Right off the train, through the streets of Windsor, under the Detroit River, past customs and down Jefferson Avenue and up to Harper Avenue, Lou and Deb speed me to Frank’s on the Avenue for what I crave most when I visit Michigan–coneys and chili. “Two Coneys and Fries.” It’s afternoon. I think. Time has … Continue reading Frank’s On The Avenue And Travis Restaurant: East Side Dining Comforts For The Weary Traveler.
Hours from now I’ll look at my aisle window and believe it’s Venice instead of Stockholm, eighteen-hundred and forty-six instead of two thousand and nineteen, and I’m navigating channels on a gondola in the “City of Water” on my way to a ball in ‘Going to the Ball (San Martino)’. Also, my name is Joseph … Continue reading Traveling Through Winter Dark and Light With Samuel Beckett And Assorted Food Options.
Early 1960s America and Nietta Dunn defies Jim Crow laws by sitting at the H. Green lunch counter in downtown Lexington. African-Americans may buy food, but they may not sit at the counter. Here’s the thing, food doesn’t work well with fear and hate–not when planting, not when harvesting, not when cooking, and especially not … Continue reading Onion Pie With A Cold Eye Cast On Fear And Hate In America.
Louis Vincent Palliere renders in bright colors the infamous Slaughter of the Suitors” by Odysseus and Telemachus, note those gorgeous capes tripping hues between orange and red. I love cooking sausages. All sorts of sausage. Beef, chicken, lamb and pig; andouille, bloedwurst, boudin, bratwurst, chorizo, hot dogs, kielbasa, knackwurst, linguiça, longaniza, merguez, morcilla, saucisson, soppressata, … Continue reading Sausages And Cooking Murder.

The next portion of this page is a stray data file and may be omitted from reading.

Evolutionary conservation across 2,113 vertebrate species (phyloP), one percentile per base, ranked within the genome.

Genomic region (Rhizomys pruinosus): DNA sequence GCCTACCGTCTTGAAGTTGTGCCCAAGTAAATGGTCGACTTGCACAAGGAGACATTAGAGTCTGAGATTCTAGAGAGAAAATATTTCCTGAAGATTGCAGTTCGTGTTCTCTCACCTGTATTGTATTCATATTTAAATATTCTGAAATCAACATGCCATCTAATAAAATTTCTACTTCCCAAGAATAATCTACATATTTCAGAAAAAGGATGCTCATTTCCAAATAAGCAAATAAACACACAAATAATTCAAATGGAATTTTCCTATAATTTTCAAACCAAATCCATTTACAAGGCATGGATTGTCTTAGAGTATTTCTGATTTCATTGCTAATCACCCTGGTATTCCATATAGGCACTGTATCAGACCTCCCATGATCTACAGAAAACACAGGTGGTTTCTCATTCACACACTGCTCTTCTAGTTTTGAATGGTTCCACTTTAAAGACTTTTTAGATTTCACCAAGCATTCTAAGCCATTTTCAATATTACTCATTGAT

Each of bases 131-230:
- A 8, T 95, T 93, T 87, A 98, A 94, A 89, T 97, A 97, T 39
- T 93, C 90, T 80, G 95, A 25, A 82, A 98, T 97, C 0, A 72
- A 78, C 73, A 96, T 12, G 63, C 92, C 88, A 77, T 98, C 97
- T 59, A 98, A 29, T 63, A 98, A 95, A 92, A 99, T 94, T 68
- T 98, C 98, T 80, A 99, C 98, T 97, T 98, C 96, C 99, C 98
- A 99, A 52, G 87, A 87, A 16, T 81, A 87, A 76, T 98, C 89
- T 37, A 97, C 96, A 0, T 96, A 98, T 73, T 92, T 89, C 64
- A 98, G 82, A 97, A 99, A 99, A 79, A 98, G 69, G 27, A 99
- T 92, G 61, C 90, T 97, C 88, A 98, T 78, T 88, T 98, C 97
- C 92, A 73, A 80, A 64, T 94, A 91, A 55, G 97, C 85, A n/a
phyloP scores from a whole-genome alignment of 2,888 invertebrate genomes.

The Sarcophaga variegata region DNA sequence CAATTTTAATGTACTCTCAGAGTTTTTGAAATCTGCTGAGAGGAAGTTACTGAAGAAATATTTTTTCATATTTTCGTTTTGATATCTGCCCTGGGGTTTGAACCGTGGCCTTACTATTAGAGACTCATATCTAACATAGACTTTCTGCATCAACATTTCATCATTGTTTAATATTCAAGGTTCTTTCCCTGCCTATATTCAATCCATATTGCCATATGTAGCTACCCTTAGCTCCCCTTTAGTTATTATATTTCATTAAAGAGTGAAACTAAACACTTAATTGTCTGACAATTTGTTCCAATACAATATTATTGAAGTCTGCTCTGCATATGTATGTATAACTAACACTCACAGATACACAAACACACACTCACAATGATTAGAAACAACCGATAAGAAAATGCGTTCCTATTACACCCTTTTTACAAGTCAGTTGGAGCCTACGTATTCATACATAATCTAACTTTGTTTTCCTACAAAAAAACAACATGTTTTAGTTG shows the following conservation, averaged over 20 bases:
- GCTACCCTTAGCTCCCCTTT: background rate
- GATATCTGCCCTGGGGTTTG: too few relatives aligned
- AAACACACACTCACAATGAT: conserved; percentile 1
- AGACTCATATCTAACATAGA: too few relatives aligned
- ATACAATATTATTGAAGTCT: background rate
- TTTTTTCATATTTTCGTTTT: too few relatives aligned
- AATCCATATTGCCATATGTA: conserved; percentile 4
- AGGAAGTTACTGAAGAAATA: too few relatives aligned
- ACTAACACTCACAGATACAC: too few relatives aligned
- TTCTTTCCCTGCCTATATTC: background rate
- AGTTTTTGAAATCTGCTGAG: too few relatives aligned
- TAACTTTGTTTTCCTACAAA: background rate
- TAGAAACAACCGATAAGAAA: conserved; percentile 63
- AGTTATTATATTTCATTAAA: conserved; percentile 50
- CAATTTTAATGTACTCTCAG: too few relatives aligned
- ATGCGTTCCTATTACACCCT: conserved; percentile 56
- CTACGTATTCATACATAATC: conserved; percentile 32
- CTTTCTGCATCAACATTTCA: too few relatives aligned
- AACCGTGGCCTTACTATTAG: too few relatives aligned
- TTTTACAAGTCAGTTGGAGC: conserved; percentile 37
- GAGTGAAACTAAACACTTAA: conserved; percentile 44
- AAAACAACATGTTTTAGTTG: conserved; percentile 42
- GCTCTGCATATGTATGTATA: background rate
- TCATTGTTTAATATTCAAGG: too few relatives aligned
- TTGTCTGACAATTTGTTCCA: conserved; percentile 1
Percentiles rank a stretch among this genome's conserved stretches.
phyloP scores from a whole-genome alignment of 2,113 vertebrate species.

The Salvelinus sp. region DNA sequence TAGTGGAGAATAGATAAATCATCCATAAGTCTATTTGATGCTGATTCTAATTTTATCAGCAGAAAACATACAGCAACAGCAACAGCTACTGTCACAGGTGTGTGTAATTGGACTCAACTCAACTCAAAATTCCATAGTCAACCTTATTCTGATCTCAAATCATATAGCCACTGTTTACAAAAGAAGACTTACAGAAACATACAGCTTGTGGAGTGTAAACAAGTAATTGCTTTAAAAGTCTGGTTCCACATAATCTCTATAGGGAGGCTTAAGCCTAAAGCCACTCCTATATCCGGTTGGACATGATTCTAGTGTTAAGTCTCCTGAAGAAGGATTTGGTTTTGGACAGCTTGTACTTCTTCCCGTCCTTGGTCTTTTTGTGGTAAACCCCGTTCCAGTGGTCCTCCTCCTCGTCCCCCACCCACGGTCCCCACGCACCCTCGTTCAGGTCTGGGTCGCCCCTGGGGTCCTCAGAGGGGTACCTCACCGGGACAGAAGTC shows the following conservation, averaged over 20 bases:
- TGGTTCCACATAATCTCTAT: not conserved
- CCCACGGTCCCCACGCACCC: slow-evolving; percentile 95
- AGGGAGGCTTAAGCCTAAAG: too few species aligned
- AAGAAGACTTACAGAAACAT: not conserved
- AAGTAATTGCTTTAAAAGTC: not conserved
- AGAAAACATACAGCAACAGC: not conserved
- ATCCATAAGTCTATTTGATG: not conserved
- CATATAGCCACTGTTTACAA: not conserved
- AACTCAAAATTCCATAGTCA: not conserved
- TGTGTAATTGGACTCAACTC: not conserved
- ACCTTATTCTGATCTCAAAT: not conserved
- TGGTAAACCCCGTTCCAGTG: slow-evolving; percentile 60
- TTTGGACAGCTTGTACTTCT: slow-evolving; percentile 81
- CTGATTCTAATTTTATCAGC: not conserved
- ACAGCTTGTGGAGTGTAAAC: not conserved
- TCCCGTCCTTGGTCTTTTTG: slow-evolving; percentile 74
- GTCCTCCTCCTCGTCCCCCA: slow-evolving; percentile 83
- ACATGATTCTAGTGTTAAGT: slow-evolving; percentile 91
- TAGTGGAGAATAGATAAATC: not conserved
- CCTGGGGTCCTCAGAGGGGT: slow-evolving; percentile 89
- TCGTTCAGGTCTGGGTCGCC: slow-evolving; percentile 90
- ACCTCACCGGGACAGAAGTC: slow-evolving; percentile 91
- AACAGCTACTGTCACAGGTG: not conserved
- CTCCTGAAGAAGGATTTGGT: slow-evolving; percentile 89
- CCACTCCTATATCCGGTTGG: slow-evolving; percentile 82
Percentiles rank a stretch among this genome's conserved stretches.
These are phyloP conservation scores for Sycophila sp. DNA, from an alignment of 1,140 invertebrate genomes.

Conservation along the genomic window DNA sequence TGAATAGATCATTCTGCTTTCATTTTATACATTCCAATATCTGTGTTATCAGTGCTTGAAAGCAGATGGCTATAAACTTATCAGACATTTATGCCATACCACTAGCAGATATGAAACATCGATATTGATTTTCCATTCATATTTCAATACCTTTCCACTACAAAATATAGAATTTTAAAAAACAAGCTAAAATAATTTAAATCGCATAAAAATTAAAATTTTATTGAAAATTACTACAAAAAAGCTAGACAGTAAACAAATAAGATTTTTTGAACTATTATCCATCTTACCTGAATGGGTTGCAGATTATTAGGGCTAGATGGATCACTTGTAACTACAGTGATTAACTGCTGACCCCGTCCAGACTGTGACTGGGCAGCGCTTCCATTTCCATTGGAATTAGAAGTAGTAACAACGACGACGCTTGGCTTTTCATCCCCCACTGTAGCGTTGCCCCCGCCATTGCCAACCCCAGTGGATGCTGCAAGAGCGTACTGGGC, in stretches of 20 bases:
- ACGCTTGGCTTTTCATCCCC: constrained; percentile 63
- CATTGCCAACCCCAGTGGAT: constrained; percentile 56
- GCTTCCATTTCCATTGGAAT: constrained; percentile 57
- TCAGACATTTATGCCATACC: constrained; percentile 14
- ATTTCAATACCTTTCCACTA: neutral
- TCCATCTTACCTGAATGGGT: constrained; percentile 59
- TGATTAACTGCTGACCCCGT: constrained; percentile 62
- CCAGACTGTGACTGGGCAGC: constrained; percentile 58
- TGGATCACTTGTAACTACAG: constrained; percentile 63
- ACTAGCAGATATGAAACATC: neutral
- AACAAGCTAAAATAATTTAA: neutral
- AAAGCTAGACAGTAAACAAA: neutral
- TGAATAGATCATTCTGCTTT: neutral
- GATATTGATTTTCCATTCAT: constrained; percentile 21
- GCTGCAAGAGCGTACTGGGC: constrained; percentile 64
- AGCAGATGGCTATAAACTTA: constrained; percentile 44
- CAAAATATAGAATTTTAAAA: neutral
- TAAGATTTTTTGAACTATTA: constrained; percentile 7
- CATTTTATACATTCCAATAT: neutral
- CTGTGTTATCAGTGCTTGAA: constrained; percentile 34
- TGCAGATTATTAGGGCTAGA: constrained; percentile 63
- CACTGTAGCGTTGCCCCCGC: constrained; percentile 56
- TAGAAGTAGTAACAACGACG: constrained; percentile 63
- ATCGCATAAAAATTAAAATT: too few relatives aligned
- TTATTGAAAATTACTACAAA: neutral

John Hurt as Krapp in Samuel Beckett’s Krapp’s Last Tape carefully, cautiously, contemplatively and then completely eats a banana, at first by letting it hang out of his mouth, just hanging there, caught between the air and its fruit shorn of peel, and the inside cavern of Krapp’s mouth, and then biting it off and … Continue reading A Comedy Of Eating: Watt And More . . . Including Sex. **Warning. Adult Views Of Eating Expressed.
I’m rereading Samuel Becket’s novel Watt, while also listening to Dermot Crowley voice the Singing Master’s words on Audiobook. In the opening pages, we do not meet Watt directly but through Mr. Hackett and Mr. and Mrs. Nixon who sit at a bus stop and observe someone or something disembark from a tram, variously described … Continue reading Cooking Beckett: A Stew For Mr. Knott.
Ah, if only our bodies featured an ever-growing fruit basket a la Arcimboldo, then food distribution would be at our hands, from our faces. Exploring the metaphysics of food includes the portrayals of its production and distribution. The seed I hold in my hand has a real growth potential and biochemistry to its existence; just … Continue reading Metaphysics Of The Food Labyrinth.
Society has to be crowded with the truth. The truth must kneel on football fields and spill onto our dinner plates. Chefs, writers, bartenders, bakers, farmers, and the lot of us food people are keepers of social space—and we have a responsibility to introduce racial equity as a necessary non sequitur. Tunde Wey writes … Continue reading “You Ain’t As White As You Think.” Braised OxTails And Greens.
Our collective human memory reaches far back through many doors, many hallways and rooms, and alway we find, though never that first room, a place to cook and a place to sit down and eat with each other. In Homer’s the Odyssey, Odysseus portrays this action and place as the best life has to offer. … Continue reading Happy July 4th! Some Thoughts on Cannibalism For North Carolina.
A moment of hospitality in Django Unchained . . . until the raw ugliness of slavery appears again and all hell breaks loose. Slaves weave in and out, a mouth articulates racist physiognomy and all around plentiful, elaborate food. This fictional scene echoes history, voices letters from the past. In Culinary Conversations of The Plantation … Continue reading Southern Hospitality: Then And Now